The Beauty of Adventure

05.15.14

I'm currently sitting in my favorite bookstore chain, Barnes & Noble reading a segment from a book that I read quite some time ago, but decided to pick up and read again. It's called Love Does by Bob Goff,  an incredible author, family man, speaker and advocate for everything 'love'. In this particular chapter of his book he talks about how him and his wife made a pact early in their marriage to allow their kids to pick an adventure to go on when they turned ten years old. 

His first trip was when his daughter turned ten. She loved tea & "finger sandwiches" so she decided she wanted to go to London for her ten-year-old adventure. Goff then goes onto explain how there's not much planning in a ten-year-old adventure --that you just kind of go and figure out things along the way and that he gets to spend three days learning about his kids and gaining new experiences. I personally think it's brilliant. The brilliance lies in this ability to go after something that you 'want'-- that you can make something happen out of nothing and maybe without much planning-- but that if you have a semi-plan, that is good enough because you will find company & experience along the way. 

  • " Every day God invites us on the same kind of adventure. It's not a trip where he sends us a rigid itinerary, He simply invites us. God asks us what it is He's made us to love, what it is that captures our attention, what feeds that deep indescribable need of our souls to experience the richness of the world He made.  And then, leaning over us, He whispers, "Let's go do that together." (130)

How good does it feel to go on an adventure with someone?  It feels good just to know someone is right there with you experiencing whatever it is, with you. Road blocks are absolutely necessary in this kind of adventure though. Probably some disagreement between adventurers, changed routes and broken bikes, stalled planes and the same cup to eat and drink out of. But let's also keep in mind the adventures that take place in your own back yard, or between your hopes to start a company, in your courage to walk up to someone and tell them how you feel. Whether you're swinging from a rope into a massive reservoir, or swinging on a rope into a $50,000 investment pitch-- there's a beauty in 'going for it'. There's a confidence that transcends all else fighting against you. And well, sometimes those things fighting against you may win---or at least provide a setback--but that's kind of the beauty of adventure. It's unknown yet captivating. It's scary yet doused in freedom. It's a week-a month, a year- in time, but it's rooted in your memories for the rest of your life. The overall experience is what drives those crazy do-ers to get out there and explore.  So are we doing that? Are we loving what we love enough to do.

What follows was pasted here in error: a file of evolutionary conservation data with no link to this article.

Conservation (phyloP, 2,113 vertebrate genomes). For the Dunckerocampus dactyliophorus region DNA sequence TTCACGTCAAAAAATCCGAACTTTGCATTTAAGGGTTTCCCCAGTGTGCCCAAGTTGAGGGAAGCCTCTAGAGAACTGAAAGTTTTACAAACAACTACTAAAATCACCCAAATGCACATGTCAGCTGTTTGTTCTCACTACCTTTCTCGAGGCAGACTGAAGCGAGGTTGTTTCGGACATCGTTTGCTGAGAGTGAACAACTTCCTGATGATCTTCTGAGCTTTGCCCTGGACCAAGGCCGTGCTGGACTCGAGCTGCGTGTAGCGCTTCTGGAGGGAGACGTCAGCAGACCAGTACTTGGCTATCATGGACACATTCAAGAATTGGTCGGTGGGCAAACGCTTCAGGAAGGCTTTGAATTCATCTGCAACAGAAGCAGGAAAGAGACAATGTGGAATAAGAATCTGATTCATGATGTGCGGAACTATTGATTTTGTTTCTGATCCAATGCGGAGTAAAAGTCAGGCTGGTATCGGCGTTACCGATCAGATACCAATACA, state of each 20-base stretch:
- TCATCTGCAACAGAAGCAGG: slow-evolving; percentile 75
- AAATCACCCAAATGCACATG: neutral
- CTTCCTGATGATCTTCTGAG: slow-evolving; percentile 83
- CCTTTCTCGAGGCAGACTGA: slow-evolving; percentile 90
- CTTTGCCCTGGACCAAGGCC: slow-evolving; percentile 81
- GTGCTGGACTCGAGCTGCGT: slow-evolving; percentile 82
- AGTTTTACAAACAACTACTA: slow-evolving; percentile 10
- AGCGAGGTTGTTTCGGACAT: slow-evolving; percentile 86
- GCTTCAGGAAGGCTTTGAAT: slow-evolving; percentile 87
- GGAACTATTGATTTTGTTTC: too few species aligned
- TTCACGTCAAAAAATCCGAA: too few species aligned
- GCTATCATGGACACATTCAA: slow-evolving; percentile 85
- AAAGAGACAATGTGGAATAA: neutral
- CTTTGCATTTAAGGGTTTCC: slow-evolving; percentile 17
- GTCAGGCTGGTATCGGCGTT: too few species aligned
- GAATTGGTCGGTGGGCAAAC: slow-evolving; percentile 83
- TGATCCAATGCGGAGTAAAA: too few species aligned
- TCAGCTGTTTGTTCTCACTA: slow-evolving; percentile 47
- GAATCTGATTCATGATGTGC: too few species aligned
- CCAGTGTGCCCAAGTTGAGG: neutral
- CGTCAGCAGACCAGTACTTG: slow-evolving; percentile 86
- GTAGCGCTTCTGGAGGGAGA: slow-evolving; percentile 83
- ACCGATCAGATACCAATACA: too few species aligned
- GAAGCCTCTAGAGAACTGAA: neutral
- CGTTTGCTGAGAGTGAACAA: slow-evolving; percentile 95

That's kind of what it feels like going into this short film project. It feels like I don't have enough time, or enough prepared. It feels like there's roadblocks every other day, like "Oh yeah, you need a Colombian passport since you weren't born after 1991 therefore you no longer hold dual citizenship" -- you know, those little setbacks. There's doubts in the Kickstarter campaign, and the feeling as if I'm running out of networks or contacts to reach out to. But there's something in all of the un-planning that is motivating. You can only do so much, because once you're at the destination--you really don't know what could happen. So as I move forward--although it holds this creative  and emotional personal challenge--it almost feels like I'm trying to get into college again, or trying to prove to my softball coaches that it's worth it to keep a spot for me on the team. It feels like campaign with my running mate for student government in college where I felt waist deep in confusion and doubt, but also waist deep in this weird thing called love. And when does love happen? Well, Bob has taught me love happens when you DO. When you go, and you reach for what you're reaching for, when you take care of someone, when you tell someone what they mean to you, when you put in action your dreams, or challenge something you believe in because your gut is telling you to do something about it. 

So as the days wind down with the Kickstarter, and the plans for travel and housing and passports and technicalities become more important, there's that whisper that is saying "Let's do this together" and that voice is enough to keep me going. Any time a backer donates to the project, it's "Let's do this together." Any time someone texts me to say that they've shared the story, it's "Let's do this together" and that is the beauty of adventure. 

http://bobgoff.com/

http://bobgoff.com/

Lexi HilandComment